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Thread: Basement venting-Is this right?

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    DIY Member littlebrook's Avatar
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    Default Basement venting-Is this right?

    Hi,

    Can someone comment on the plumbing in my basement half bath. It looks like the sink and toilet both wet vent into the main stack which drains the bathroom located directly above (all the fixtures upstairs drain to the main stack). I have included a picture. from this forum, I understand that wet venting between floors is not allowed. The toilet seems to flush OK and there are no smells coming from the sink so I think the trap is intact. Would flushing both upstairs and downstairs toilets at the same time cause problems? Would the water from the upstairs toilet block the "vent" for the basement toilet if both were flushed?
    I think the plumbing upstairs is vented correctly as I can see them tying in together in the attic but it seems like there are no vents from the basement. I plan to upgrade to a full bath in the next year or so and I assume that I will need to run a dry vent from the basement through to the attic and tie it back in.

    Thanks
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    Last edited by littlebrook; 09-02-2008 at 09:36 AM. Reason: spelling

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    In the Trades Master Plumber 101's Avatar
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    By the way it is drawn it is not correctly plumbed. If you seperate the lav from the stack and tie it into w.c. blg drain you could with appropriate sizing wet vent bathroom group. The lav eventually being your wet vent. After tee above floor ties in lav waste you can run vent to attic and tie into exsisting vent. Size's vary on what code you follow, IPC,UPC, or your own state code.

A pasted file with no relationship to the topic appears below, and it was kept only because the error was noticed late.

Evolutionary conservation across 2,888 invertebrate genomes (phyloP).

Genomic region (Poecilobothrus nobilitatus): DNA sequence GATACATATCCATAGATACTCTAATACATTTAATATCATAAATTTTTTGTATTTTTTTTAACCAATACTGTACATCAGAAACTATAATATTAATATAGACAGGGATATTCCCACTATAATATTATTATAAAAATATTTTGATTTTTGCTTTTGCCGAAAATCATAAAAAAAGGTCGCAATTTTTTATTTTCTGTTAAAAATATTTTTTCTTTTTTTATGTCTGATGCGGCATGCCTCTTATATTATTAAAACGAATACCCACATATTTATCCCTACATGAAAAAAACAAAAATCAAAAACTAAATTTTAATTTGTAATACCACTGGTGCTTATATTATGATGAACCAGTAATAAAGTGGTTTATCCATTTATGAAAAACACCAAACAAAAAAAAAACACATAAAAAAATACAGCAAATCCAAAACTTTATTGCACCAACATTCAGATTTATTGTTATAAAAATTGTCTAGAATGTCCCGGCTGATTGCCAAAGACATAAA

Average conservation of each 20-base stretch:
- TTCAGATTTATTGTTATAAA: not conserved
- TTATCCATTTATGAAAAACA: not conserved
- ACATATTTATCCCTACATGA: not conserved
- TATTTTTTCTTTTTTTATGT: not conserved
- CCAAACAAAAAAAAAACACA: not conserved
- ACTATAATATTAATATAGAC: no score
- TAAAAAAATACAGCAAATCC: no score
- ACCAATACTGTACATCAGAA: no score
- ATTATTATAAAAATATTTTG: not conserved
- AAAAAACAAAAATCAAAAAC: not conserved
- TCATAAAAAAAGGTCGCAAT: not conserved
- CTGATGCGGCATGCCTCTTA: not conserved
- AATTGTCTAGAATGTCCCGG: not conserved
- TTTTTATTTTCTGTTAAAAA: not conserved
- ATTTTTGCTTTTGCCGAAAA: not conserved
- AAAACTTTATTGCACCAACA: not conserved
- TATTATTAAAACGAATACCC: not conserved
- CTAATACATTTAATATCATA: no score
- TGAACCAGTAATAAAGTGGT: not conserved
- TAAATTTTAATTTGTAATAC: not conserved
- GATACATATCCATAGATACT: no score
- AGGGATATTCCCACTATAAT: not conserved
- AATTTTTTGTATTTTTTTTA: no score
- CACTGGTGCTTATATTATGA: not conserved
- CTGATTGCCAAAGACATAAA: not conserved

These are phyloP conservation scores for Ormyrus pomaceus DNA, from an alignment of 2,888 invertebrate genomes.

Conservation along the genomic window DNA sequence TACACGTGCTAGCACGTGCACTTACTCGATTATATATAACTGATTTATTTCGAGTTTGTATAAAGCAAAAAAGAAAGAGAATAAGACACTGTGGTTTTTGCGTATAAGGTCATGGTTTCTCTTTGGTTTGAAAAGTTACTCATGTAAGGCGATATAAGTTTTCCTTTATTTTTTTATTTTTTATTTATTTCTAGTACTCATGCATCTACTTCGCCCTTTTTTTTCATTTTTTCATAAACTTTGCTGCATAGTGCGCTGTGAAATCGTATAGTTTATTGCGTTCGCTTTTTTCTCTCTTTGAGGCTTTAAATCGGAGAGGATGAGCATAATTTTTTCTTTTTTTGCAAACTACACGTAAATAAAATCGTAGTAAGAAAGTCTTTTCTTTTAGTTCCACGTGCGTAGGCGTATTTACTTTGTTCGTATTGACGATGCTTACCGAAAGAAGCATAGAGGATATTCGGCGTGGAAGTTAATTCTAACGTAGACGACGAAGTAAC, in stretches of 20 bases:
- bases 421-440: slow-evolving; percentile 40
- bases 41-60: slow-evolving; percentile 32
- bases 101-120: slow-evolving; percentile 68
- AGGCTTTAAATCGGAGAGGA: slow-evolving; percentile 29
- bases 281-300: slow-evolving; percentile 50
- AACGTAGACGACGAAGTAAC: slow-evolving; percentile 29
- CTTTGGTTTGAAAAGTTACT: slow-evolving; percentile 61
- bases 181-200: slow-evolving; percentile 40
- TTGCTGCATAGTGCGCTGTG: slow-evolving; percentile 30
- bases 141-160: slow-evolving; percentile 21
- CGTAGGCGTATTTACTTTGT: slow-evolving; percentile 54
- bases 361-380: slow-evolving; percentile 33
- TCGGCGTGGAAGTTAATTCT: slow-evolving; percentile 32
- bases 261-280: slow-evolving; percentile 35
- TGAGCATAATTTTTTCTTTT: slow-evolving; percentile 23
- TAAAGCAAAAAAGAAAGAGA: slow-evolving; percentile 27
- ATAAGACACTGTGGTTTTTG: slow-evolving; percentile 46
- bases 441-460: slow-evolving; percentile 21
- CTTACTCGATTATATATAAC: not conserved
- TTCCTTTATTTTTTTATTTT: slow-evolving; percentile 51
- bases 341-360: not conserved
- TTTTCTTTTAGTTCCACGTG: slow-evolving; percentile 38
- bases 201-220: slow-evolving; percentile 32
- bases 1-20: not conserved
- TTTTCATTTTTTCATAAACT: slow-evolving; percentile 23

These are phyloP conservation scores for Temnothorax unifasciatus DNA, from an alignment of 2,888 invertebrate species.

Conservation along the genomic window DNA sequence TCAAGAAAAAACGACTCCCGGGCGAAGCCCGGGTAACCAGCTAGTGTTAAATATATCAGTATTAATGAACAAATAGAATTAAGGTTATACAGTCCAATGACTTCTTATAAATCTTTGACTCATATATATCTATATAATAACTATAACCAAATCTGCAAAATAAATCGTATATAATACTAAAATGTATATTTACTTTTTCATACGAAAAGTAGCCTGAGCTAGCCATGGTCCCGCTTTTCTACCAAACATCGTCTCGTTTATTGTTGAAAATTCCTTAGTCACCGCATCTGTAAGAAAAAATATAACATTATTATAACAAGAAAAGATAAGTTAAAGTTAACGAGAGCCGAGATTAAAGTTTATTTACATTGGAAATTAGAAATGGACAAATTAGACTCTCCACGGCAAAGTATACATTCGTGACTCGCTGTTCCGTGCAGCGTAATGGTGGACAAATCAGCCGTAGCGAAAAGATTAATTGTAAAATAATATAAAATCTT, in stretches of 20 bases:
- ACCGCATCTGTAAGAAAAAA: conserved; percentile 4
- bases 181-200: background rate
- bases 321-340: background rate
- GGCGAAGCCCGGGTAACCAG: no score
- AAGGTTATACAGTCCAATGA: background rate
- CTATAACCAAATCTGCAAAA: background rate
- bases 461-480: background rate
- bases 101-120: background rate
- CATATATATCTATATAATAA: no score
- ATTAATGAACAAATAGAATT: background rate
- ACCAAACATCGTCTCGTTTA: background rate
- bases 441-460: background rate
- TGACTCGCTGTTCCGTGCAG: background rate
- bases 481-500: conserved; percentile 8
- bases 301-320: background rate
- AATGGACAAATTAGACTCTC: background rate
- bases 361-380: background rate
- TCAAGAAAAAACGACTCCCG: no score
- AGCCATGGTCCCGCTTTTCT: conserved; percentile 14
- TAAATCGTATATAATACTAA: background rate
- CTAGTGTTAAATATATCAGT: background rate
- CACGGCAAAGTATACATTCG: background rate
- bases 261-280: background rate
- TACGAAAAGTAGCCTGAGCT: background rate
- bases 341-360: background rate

"Labor create's all wealth and therefore that all wealth belong's to Labor"

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    DIY Member littlebrook's Avatar
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    So is it OK for the toilet to be wet vented by the main stack? The distance from the toilet to the stack is about 3 feet.

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    DIY Member littlebrook's Avatar
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    Here's another picture showing the upstairs plumbing
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    In the Trades Master Plumber 101's Avatar
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    You can't wet vent sink and toilet thru stack where fixture's above drain into. You can only wet vent using the waste with 1 (DFU) or less such as lav or bar sink. You have to remove basement lav and tie into toilet bldg. drain using a wye or tee wye. Waste going to lav connection shall be a min.of 2" in dia. Exp. You would use a 2x1/1/2x1/1/2 tee. The 2" portion being the waste and the top 1/1/2 run being the vent, the 1/1/2 branch is waste to lav.Is the waste currently under the slab, can't tell by drawing.
    "Labor create's all wealth and therefore that all wealth belong's to Labor"

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    DIY Member littlebrook's Avatar
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    No, the main drain exits through the foundation wall at a height of about 12 inches. There is a Hub (Wye?) connected to this that handles the basement toilet horizontally, and the main stack (and therefore upstairs bathroom) vertically. The drain through the wall is cast iron, the main stack is copper, and the line from the toilet is ABS/PVC.